Cape Town - Christmas bonuses and clothes, ID documents and family savings went up in smoke as a fire raged through the Valhalla Park informal settlement on Monday, destroying 350 houses and leaving 1 400 people homeless.
A howling south-easter fanned the flames as people desperately tried to save televisions, fridges, carpets and other items from the fire.
By early evening more than half the 585 dwellings in the settlement, near Bishop Lavis, had been destroyed. It is not clear how the fire started.
Theo Layne, spokesman for the city’s fire and rescue services, said nine firefighters were treated for smoke inhalation, and six were taken to hospital. Three residents were injured, included a three-year-old boy who had burns on his feet. There were no fatalities.
Resident Moira Anthony said angrily: “All my money I saved and stored in my mattress is now gone. But what are people going to do? Where are we going to sleep? I speak on behalf of all the people in Valhalla Park today.
“We all lost our Christmas clothes, our bonus money that we all worked hard for. It is very sad and makes us heartsore that we have to go through all of this.
“We will have to pay for new ID booklets, new birth and marriage certificates. We will have to start all over. This is not right. We have to go through these fires year after year.”
While some people were able to save possessions including television sets, fridges, carpets, mattresses and clothes, others found out about the fire too late, or were not at home.
Residents Anthony and Marlene Meiring said they had lost their savings of R10 000 in the fire.
“All I have left now is my black couch and the clothes I have on,” said Anthony.
Residents helped each other where they could, dragging furniture out of people’s homes and leaving it on the lawn beside Beauvallon Secondary School as they waited for the fire to die down.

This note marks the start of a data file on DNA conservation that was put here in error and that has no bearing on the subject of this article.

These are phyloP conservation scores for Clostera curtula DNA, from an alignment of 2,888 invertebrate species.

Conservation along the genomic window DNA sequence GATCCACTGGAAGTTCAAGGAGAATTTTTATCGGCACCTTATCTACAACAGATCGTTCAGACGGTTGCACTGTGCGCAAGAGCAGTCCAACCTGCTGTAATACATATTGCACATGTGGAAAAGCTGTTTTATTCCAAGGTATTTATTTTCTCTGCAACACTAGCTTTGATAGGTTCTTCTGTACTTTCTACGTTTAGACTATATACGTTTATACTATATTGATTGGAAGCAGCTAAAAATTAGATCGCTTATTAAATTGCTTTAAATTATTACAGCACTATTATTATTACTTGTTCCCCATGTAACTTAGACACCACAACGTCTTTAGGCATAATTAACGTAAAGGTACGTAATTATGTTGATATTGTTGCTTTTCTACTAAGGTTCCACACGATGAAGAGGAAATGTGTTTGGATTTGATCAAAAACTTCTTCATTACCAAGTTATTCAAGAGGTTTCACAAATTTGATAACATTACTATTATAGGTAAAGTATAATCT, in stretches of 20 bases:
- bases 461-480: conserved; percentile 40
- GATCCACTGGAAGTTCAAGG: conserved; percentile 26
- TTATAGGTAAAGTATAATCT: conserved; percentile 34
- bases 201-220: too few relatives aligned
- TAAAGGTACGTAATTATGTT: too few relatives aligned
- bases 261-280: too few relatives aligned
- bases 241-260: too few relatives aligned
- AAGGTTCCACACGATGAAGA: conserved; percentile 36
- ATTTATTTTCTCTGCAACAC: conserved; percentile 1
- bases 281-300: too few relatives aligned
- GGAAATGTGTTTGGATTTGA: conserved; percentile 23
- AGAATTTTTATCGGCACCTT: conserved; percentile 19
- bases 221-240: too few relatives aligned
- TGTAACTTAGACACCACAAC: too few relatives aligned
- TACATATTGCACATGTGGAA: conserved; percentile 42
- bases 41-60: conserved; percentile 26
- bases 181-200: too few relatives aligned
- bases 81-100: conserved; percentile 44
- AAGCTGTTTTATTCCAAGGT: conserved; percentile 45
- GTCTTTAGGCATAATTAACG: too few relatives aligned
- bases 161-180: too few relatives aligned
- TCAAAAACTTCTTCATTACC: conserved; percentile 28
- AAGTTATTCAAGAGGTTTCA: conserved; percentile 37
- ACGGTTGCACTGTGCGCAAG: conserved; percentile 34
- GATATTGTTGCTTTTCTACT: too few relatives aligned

Salaamuddeem Stemmet said he and his friend, Frankie Fernandez, helped to save furniture where they could.
“There was way too much smoke. It was so thick of smoke that you could not see anything.
“Gas stoves went off like bombs and that is when we decided to help out. I am not from Valhalla, but we had to help out where we could.”
Fire services were on the scene soon after the fire broke out, but water was a problem.
People were shouting: “Where is the water? Where is the water?” as the fire spread to more shacks.
Firefighters were eventually able to find water and started putting out the fire.
Residents helped the firefighters, along with the police, metro police, law enforcement and disaster management.
Layne said the wind had seriously hindered their operations.
“Accessibility was also a major problem – we couldn’t get our guys in-between the shacks and we had to split our forces in three different points,” he said.
A total of 18 fire engines, 11 water tankers, three rescue vehicles and eight support vehicles were dispatched to fight the fire, which was brought under control about 4.30pm.
Resident Natalie Adams said candles and oil lamps were a major problem in the area.
“They smoke oka pyp (hookahs), tik, and burn candles and their oil lamps. People cannot be upset about the fire if they carry on being unsafe.”
One man, who declined to be named, claimed gangsters used the opportunity to start a fight.
“I saw how they were shooting from their cars while the fire went on. You would think they would help, but they saw it as an opportunity to fight.”
Gaironiesa Wilson said the council would do nothing for them.
“We want houses, but what are they going to do? Nothing.
“All we get are a few planks and metal sheets to rebuild our homes. That is not enough.”
Others complained that their councillor was not at the scene. Some even protested that the fault lay with the DA and that people should vote for the ANC in the next elections.
“DA is ruling here and they do nothing! I know the ANC will provide,” said resident ML Prince.